Trout fishing reels in big bucks for government at all levels.
Izaak Walton was to the art of fishing what John Maynard Keynes was to modern economics. Caught in the muse, Walton contemplated the value of angling in his book The Compleat Angler, saying that "It will prove to be like virtue, a reward to itself." Fishing's great apostle knew what recompense could come, if only measured by an intangible pension.
But the economic benefits of angling are tangible-and quite measurable. A recent peer-reviewed study conducted by James Caudill, an economist at the Fish and Wildlife Service, shows that fishing for rainbow trout produced by the National Fish Hatchery System sends ripples through economies, making a splash in the tills of businesses and government. Simply put, fishing for rainbow trout reels in big bucks.
Caudill conducted his research on fish stocked by 11 national fish hatcheries that produced more than 15,000 pounds of rainbow trout in fiscal 2004. Those hatcheries raised 9.4 million rainbow trout, providing nearly 4 million angler-days on the water. Fish raised in the national hatcheries are stocked in public waters. In the case of rainbow trout, stocking is typically below dams, where the release of colder water from behind the dams creates trout habitats. Retail sales on items related to rainbow-trout fishing-food, gas, lodging, guide fees, bait and tackle-amounted to $172.7 million. That spending provided jobs for 3,502 people and income of $80 million.
Those wage earners contributed back to public treasuries-$2.9 million in state income taxes and $10.6 million in federal income taxes. The bottom line, according to Caudill's study, is fishing for rainbow trout generated an economic output of $325.1 million in one year.
Taxpayers who fund the National Fish Hatchery System paid $5.4 million to produce rainbow trout in 2004. This means that for every budget dollar spent on rainbow trout production, that dollar moves through the economy fueling $32.20 in retail sales and $36.88 in net economic value. This is not an actual cost-benefit analysis, but it is clear that rainbow trout coming from the national fish hatcheries provide a profound economic stimulus with significant returns to public treasuries.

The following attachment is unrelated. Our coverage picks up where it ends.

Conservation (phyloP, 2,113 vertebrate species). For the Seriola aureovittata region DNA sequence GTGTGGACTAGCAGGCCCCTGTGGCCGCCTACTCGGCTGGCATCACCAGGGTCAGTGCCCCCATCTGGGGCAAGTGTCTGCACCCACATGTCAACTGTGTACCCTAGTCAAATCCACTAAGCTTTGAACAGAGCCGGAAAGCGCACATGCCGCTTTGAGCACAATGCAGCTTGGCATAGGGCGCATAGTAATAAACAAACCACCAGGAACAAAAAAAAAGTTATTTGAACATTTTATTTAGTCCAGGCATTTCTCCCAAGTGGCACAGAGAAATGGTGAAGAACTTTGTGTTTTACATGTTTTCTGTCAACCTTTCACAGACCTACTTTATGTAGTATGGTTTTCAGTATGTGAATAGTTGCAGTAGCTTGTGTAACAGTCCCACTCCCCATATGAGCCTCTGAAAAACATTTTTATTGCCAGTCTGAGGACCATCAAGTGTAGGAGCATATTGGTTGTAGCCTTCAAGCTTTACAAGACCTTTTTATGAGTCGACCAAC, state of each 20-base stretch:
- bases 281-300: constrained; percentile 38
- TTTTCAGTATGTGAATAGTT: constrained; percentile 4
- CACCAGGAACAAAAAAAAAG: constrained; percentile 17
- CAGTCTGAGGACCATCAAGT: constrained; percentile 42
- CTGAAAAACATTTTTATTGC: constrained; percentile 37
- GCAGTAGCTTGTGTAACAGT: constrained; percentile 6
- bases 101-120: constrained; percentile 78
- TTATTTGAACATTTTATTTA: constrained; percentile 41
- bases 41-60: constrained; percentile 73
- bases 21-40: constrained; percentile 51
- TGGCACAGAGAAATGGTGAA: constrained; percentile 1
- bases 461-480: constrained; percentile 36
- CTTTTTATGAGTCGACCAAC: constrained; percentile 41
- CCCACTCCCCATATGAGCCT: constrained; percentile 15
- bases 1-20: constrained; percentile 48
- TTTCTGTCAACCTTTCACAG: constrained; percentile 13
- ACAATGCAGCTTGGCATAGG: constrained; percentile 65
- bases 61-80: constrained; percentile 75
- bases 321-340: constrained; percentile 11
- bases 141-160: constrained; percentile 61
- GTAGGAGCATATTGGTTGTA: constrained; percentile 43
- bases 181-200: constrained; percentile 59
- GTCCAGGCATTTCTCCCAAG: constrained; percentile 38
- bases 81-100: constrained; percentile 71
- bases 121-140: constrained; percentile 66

There is another benefit. Scientists at the hatcheries stand in the presence of the past; the Fish and Wildlife Service, begun in 1940, had its genesis at the U.S. Fish Commission, created in 1871. Embodied in rainbow trout are 135 years of experience, science and technology.
The rainbow trout you find under plastic at your grocery store is not the same one you might tussle with at the end of your line. Those from the national hatcheries are managed through brood stocks and strains, with specific standards for defined purposes, such as facing the rigors of the wild. Some are meant for a quick put-and-take; others are stocked to grow for a long time and to a large size. All the hatcheries benefit from the work of nine Fish Health Centers nationwide, where scientists ensure that fish stay healthy and that pathogens are not spread.
Rainbow trout are by far the most popular cold-water sports fish in this country, and the Fish and Wildlife Service works in partnership with state agencies and Indian tribes to keep them thriving. Long-standing agreements to culture rainbow trout date back 70 years.
Walton's book cut to the essence of why people fish, and it's not about the economics. More than 35 million people in the United States buy fishing licenses every year. Walton wrote of the essence and values that anglers hold dear, and those are unchanging, evidenced by the fact that The Compleat Angler has been in print since 1653. It's telling, too, that a volume about fishing is the third most reprinted book in English after the Bible and the works of Shakespeare.